The Blog BellaMUMMA Chats to Dr Josh Wall About His Career, Feminism and Empowerment
bellaMUMMA.com is a comprehensive beauty, wellness and women’s interest website that explores and presents the latest news and key professionals in the evolving industry of beauty, including cosmetic medicine.
For its recent Q&A feature with our very own Dr Josh, bellaMUMMA discusses beauty standards, feminism and the burgeoning landscape of the cosmetic industry, as well as the story and motivation behind Dr Josh’s career as a leading Cosmetic Doctor.
“The cosmetics industry is one of the fastest growing in Australia. With preventative and corrective procedures so normalised, openly discussing having had ‘work done’ is no longer a social taboo. Cosmetic surgeries and treatments have experienced skyrocketing demand of more than 700% in the last 20 years, and over six million procedures are performed in Australia each year.” – bellaMUMMA
What was it that sparked your interest in the cosmetics industry?
I’ve always had a big interest in anatomy. I loved learning about the human body, and initially was in medical school, on track to become a heart surgeon. I realised while there, though, that plastics was a field where I could study the anatomy of the entire body, and ultimately that interested me more.
I first started working in reconstruction, which had a small focus on cosmetic enhancement, but I loved being in surgery, and I loved seeing the confidence you could restore to someone with just a short procedure, using a small amount of medical product, a bit of skill and some creativity.
Of course, you’re creating a physical change, but it was the mental change I found the most striking. You could have something that had been bothering you your whole life, something that really affected your confidence and self esteem, and in one quick ten minute procedure that insecurity could be completely eradicated.
I know how it feels to be on the other side of it – I had been unhappy with my teeth my entire life, and about three years ago I got veneers done and it was honestly the best thing I ever did. Something that bothered me every day turned into something I never thought about again.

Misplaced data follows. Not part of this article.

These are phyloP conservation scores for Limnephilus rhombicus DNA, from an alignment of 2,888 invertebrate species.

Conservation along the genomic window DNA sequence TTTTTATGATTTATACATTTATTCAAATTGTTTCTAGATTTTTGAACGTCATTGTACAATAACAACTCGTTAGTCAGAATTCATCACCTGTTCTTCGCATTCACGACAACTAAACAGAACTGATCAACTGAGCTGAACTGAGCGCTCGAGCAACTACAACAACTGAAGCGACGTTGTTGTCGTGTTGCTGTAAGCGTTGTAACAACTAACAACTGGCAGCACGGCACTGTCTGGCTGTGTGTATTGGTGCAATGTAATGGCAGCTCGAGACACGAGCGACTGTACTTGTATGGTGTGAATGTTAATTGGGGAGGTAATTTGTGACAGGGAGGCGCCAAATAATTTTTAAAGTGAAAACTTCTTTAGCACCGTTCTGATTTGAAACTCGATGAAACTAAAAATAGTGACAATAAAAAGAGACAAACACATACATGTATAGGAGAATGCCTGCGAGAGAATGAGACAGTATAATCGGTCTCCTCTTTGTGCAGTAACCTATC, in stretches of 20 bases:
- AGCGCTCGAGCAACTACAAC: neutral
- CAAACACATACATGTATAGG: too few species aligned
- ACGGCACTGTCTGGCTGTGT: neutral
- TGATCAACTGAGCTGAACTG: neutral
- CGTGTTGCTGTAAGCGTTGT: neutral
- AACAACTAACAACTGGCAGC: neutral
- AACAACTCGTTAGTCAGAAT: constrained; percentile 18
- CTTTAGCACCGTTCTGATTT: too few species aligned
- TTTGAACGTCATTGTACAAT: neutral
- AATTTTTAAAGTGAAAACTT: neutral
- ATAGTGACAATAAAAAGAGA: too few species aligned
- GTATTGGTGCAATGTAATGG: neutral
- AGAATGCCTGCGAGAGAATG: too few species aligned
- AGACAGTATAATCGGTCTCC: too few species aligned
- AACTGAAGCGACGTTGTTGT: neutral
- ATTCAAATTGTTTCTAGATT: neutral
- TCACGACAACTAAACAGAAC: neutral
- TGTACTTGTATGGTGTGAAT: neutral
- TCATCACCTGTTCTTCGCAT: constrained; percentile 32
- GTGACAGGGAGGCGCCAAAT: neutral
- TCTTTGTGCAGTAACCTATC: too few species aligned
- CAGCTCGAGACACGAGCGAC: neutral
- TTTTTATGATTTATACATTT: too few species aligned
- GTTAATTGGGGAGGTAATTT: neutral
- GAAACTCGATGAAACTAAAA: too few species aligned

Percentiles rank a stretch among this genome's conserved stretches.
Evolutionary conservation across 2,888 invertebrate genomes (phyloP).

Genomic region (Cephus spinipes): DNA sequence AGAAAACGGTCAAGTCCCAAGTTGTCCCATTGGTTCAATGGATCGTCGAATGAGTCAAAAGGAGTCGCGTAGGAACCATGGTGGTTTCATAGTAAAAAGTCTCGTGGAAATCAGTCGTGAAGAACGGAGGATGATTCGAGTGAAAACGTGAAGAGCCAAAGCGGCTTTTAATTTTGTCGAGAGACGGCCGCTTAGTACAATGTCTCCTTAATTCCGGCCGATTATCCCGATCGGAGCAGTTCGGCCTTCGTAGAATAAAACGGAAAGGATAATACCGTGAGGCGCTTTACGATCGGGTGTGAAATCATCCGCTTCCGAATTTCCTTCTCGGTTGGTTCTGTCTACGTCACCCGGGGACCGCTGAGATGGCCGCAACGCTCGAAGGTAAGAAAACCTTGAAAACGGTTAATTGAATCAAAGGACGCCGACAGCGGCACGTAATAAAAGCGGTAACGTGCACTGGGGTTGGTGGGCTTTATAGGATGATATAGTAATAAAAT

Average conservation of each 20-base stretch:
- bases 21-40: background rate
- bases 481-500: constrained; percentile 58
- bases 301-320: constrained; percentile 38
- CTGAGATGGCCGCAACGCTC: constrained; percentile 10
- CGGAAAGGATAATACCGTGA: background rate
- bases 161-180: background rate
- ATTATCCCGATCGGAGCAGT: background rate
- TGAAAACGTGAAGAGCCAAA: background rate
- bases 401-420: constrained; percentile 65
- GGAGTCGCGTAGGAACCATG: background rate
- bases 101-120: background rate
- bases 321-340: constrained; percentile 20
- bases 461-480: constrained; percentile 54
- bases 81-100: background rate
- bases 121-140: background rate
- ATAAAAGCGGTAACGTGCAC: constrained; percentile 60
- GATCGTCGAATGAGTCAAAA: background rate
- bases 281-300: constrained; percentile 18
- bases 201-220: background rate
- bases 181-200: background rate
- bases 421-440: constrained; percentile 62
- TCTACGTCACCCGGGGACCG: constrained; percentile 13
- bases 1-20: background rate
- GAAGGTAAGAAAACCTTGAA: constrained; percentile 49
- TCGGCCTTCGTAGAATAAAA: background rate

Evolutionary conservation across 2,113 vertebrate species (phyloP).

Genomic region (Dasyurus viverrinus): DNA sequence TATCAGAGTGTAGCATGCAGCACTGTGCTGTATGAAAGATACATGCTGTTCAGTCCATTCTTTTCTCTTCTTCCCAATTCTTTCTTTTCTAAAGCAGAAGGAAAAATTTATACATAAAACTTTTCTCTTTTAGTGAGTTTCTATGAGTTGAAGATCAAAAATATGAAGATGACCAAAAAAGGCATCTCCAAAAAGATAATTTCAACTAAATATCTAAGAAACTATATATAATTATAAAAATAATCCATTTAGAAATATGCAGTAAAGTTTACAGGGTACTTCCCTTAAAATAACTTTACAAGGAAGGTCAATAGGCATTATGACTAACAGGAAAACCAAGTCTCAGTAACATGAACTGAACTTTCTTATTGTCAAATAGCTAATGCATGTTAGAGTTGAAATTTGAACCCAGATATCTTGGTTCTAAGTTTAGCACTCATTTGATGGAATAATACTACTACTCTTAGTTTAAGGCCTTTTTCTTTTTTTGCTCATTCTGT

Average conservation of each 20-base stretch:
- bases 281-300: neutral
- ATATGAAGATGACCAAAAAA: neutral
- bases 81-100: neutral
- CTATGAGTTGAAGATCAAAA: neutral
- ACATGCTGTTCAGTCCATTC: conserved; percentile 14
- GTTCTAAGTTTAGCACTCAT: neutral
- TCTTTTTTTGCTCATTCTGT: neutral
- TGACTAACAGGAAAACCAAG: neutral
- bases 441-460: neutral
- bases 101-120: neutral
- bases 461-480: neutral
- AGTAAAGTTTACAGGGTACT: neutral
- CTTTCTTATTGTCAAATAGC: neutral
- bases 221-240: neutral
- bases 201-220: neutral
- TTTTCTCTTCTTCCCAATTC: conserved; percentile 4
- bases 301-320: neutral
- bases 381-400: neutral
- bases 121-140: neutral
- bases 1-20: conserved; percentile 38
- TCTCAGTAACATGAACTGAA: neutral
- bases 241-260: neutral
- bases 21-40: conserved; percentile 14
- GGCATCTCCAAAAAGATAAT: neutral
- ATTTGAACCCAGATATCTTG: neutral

What are your thoughts on the view that cosmetic enhancements are anti-feminism?
Cosmetics is about empowering someone to be confident, and it has nothing to do with gender at all. We’re not pushing any ideal of feminism – if you come in, I’m going to ask you what your goal is, and I will work with your wants. People ask me all the time “What do I need?” but I can’t answer that because really, you don’t need anything. No one does. Cosmetic enhancements are a want, not a need.
“Don’t let anyone tell you what you should do – especially men, and at the end of the day you have freedom of choice and you should do whatever makes you happy. You’re not alone in insecurities, everyone has them at some point, but you’ll find yourself eventually.” – Dr Josh
Do you feel unrealistic beauty standards are perpetuated by the patriarchy, or that the mass opinion of what physical attributes constitute ‘beautiful’ are geared towards the male gaze?
This is an interesting question. I think that women are far harder on each other and themselves than men ever would be. Most guys aren’t going to notice little changes.
If you mean in terms of the way things are advertised, yes to a degree, but generally women are coming in and getting things done for themselves. It’s actually quite common straight after a break up, not necessarily to impress the opposite sex but to make themselves feel better and more confident.
Listening to a podcast recently, one thing I heard three girls talking about was how they’d never “been rejected by a guy, ever” so I think a lot of women are not really concerned about what guys think.
There’s some component of it out there, but our industry is a little exempt as we’re not advertising on TV, we’re not really allowed to advertise at all, so in a nice way patients are a little bit protected from all that.